So after moving the desks where I wanted them I moved the old library shelves (pretty much all the stuff in my room has been pieced together from everywhere in the district). On the first day I cut cardboard to fit across the shelves. I save the boxes that paper comes in every year. You never know when it will come in handy. And on that day it did.

IMG_9395 IMG_9397 IMG_9398I also updated my set of classroom expectations and turned it into a painting. I painted two saying above my sink to help remind students what to do while at the sink. I painted them on my whiteboards with acrylic paint. (I picked this up at Home Depot. It’s a shower backing that they cut into 12” by 12” boards.) That way if I ever want to change it I can.


Picture sorting. So many to choose from.

The second day that I went in I started to hang posters. Something that I did last year, that made hanging artwork up easier this year was Velcro. This is slicker than snot. It costs a bit up front but then I don’t worry about putting holes into my walls or stuff falling down. I also don’t need to worry about tape on the front and back. I just put it up. It works well as long as I can remember which poster goes where.IMG_9390IMG_9391

I still have much to do to get my room ready. Enjoy the rest of your summer!


Mrs. Berry

Artist Trading Cards

front of cardWell, it’s has been a busy summer.  I have been having many adventures with my family.  I know I said, I would write posts.  It’s been a very busy summer.  As school is just right around the corner I have started to write lesson plans.  Yes, I know it’s a month away.  It will be here soon than you know.  One of the lessons that I plan on using this fall is one called artist trading cards.  A couple of years ago I participated in the first Grumbacher trading cards. Click here link to the post about it. I won and received some cool stuff.  They are currently on their 39th swap.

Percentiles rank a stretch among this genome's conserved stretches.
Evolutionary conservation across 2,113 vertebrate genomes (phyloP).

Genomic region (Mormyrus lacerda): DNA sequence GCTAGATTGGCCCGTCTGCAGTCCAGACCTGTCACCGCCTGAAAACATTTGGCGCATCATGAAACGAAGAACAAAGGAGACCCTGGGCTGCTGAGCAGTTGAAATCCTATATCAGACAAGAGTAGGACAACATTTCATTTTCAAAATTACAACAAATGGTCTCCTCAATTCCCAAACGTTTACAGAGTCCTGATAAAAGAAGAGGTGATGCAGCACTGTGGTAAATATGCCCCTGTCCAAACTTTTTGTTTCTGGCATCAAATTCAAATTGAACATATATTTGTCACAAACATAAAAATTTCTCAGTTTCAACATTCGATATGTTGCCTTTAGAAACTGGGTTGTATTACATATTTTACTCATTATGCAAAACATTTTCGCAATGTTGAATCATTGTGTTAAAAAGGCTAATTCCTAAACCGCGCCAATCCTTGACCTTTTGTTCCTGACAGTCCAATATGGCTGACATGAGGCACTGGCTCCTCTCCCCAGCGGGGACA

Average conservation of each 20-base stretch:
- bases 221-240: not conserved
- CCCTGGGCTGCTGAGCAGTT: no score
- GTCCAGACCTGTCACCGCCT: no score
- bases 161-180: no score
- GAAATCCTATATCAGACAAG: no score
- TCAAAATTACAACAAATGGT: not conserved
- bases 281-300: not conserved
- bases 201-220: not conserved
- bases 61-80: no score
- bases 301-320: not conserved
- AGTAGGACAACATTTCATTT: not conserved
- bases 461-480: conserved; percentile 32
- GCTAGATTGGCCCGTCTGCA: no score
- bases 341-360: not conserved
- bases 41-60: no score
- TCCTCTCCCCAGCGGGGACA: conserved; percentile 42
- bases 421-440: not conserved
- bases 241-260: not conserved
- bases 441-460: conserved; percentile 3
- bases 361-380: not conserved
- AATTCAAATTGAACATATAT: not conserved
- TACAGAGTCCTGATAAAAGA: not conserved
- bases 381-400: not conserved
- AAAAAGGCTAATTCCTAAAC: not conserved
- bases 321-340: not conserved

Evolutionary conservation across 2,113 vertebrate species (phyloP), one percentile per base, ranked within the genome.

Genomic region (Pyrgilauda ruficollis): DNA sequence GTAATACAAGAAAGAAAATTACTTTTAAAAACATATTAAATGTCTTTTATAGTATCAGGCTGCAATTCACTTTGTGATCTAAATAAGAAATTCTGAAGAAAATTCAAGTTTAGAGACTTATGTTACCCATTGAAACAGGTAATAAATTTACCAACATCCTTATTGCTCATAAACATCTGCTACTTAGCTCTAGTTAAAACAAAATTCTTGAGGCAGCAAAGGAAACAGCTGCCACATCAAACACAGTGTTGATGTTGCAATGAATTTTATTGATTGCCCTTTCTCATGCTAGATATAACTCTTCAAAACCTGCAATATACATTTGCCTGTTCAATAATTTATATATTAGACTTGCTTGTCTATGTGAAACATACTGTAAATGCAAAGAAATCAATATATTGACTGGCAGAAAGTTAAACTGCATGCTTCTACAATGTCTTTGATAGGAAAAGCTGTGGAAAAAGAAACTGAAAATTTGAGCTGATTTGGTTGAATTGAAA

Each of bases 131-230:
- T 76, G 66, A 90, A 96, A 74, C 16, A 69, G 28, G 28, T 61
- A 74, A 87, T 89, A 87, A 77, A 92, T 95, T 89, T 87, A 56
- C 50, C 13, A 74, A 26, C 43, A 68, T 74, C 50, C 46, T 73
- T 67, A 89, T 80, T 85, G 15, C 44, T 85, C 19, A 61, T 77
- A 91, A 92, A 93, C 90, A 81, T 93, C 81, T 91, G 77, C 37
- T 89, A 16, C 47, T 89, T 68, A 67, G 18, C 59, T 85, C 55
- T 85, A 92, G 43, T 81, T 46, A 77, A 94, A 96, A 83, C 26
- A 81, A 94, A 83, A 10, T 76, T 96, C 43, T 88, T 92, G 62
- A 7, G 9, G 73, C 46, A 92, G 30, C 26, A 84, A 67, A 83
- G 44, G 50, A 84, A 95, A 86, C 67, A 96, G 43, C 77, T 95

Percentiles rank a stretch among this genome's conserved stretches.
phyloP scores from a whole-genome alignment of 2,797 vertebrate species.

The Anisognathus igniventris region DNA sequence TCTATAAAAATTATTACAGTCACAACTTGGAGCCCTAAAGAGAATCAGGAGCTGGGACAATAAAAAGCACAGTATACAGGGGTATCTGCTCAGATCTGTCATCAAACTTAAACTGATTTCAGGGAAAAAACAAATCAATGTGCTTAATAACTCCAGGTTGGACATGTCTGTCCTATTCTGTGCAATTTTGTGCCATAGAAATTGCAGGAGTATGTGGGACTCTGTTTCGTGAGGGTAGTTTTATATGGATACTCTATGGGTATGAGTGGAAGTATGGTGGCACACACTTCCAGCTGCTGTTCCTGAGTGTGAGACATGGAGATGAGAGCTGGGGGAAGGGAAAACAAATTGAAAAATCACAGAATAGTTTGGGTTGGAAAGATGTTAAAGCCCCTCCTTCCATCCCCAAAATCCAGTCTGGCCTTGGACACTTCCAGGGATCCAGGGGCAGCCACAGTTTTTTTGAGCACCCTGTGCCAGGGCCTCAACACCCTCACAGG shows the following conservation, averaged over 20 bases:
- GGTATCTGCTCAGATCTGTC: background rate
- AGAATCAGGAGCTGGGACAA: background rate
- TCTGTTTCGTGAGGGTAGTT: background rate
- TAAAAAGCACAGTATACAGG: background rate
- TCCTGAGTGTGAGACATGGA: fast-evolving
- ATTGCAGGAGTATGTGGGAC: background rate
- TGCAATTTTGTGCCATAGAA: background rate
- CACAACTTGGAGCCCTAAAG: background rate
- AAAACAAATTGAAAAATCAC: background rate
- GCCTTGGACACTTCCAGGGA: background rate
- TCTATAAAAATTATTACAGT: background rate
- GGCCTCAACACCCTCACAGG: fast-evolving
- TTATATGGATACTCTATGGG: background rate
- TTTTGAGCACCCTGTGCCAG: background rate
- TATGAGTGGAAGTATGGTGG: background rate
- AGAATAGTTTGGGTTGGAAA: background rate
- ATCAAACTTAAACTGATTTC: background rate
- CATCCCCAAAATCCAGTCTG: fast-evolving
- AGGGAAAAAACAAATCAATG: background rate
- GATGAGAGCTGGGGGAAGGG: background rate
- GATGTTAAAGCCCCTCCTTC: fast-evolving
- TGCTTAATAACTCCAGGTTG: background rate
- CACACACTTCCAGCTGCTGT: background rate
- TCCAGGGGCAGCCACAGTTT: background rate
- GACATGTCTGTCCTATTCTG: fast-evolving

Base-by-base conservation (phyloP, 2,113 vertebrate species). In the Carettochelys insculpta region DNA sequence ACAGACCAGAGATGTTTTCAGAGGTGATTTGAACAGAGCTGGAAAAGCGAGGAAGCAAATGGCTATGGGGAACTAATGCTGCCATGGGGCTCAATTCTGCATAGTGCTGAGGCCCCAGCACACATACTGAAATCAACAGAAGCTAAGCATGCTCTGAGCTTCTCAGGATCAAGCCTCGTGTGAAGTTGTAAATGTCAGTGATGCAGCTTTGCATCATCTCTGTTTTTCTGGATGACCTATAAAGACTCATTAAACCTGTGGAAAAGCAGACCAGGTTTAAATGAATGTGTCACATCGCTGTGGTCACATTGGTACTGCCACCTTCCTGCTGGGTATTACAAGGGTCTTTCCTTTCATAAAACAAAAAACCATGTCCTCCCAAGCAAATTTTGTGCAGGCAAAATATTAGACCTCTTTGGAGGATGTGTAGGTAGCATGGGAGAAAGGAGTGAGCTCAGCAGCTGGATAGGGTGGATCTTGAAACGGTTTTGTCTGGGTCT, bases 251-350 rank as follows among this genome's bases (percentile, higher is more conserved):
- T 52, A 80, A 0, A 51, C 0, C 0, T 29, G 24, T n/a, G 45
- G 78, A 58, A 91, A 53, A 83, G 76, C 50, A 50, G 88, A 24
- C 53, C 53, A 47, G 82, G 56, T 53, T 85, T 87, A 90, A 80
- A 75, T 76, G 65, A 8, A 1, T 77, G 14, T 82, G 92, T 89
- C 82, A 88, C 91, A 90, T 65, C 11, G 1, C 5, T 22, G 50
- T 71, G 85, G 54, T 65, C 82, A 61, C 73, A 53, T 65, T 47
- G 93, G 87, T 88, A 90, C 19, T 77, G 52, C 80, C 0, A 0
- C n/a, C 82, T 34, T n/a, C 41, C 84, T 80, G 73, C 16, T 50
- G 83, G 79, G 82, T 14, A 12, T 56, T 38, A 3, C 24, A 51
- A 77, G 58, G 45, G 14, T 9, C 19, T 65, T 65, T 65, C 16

So I thought way not have a swap with another school.  I asked a fellow art teacher and she agreed to swap cards for our sixth grade students.  Rock on!  So I sat down a wrote my lesson.  I wanted to change my element of art lesson up a bit and have students do a bit of investigating line.  I also went to a 2 day PD where the focus was having students transition from teacher led student led. It was a great workshop. Since this is one of the first lessons of the year there is a bit more teacher guidance to help students develop anatomy.

So here is the simple version of my lesson

  1. Students find images 15-20 with line as the focus asking questions about their finds
    1. Is this a line and how to I know it’s a line?
    2. How do I know it is different from other lines that I have found?
  2. Students create a plan and receive feedback from classmates
    1. How does my artist trading card use lines?
    2. Do I have enough lines (10 or more)?
    3. Did I use neatness and craftsmanship?
  3.  Student create card
  4. Students receive feedback from classmates
    1. How does my artist trading card use lines?
    2. Do I have enough lines (10 or more)?
    3. Did I use neatness and craftsmanship?
  5. Turn in the project

I have the full version on my Artist Trading Cards: Line.  Here is a description of the lesson.

Students are always showing off their artwork and creating drawings for each other. This lesson uses that motivation by having students create artist trading cards. Specifically, this lesson has students use line in their trading card. The assessments and objectives are geared towards grade 6. However, this could be used at any grade level.

When you purchase this lesson you will receive an electronic file that includes National/Michigan/Common Core benchmarks addressed in the lesson, assessment, materials list, teacher example, step-by-step instructions, accommodation suggestions, vocabulary word cut outs, and student handout with directions/rubric.

If anybody is interested in trading cards with seventh or eighth grade students please let me know.


Mrs. Berry